KNOTORYUS: I think it's ok to give your fans some time to digest the new work. Especially because you are serving a full course. You might not be releasing an album, each of these drops come with its specific graphic design, two songs, a video... It's not just some throwaway, no-chewing-just-swallow deal, I find.
RÓISÍN MURPHY: Yeah, that might be true, Dominique!
RÓISÍN MURPHY: Oh, that's wonderful! I guess he's been getting pretty famous.
KNOTORYUS: He's worked with Frank Ocean and A$AP Mob in recent years, but why did you choose him in particular?
RÓISÍN MURPHY: Initially, I was looking for a graphic designer from those early raving days. So I started researching small house music labels, but it was a bit of a dead end, to be honest. I then found Bráulio because he also does all of the artwork for a well-known club in New York called 'Good Room'. His work came up and I immediately said: "That's it!"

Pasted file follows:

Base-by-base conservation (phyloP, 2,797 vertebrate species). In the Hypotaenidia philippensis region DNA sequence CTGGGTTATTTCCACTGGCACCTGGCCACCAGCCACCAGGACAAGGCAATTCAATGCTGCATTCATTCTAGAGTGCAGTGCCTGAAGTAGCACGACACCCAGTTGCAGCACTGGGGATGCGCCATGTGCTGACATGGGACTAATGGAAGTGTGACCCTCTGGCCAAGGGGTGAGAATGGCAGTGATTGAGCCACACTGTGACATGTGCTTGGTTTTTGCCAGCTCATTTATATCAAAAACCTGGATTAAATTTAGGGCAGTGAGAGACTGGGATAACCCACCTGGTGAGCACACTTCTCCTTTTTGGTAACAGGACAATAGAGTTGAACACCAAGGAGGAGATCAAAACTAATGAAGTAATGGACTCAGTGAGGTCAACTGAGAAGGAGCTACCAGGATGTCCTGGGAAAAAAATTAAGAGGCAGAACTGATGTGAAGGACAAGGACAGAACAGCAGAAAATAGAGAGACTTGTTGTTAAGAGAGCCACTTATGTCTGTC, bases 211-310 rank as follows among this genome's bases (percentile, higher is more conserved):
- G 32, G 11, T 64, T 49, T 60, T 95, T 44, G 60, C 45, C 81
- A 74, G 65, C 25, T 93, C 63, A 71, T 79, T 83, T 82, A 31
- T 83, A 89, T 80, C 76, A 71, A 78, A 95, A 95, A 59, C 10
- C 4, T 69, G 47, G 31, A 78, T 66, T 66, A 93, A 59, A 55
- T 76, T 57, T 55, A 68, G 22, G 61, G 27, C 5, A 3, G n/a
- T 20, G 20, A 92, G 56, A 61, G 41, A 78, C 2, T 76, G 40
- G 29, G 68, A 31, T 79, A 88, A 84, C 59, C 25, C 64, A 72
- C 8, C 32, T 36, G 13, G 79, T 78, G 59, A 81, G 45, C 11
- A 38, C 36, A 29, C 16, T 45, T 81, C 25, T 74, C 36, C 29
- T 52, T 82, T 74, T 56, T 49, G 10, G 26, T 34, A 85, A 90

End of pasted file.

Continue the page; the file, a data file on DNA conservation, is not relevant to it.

KNOTORYUS: I saw on your Instagram that you were selling t-shirts with the artwork and they immediately sold out.
RÓISÍN MURPHY: It's the first time I've done merchandise! I did it because I really liked the designs, but it's a recent development that only happened a few weeks ago. Yes, they went pretty quickly, but I will be restocking very soon!
KNOTORYUS: You are so involved with fashion and how everything looks, that it's quite surprising to me that this is the first time you've done merch. You also bought an entire graduation collection from Camilla Damkjaer, one of the students of the Royal College of Arts London. Do you like going to the graduation shows?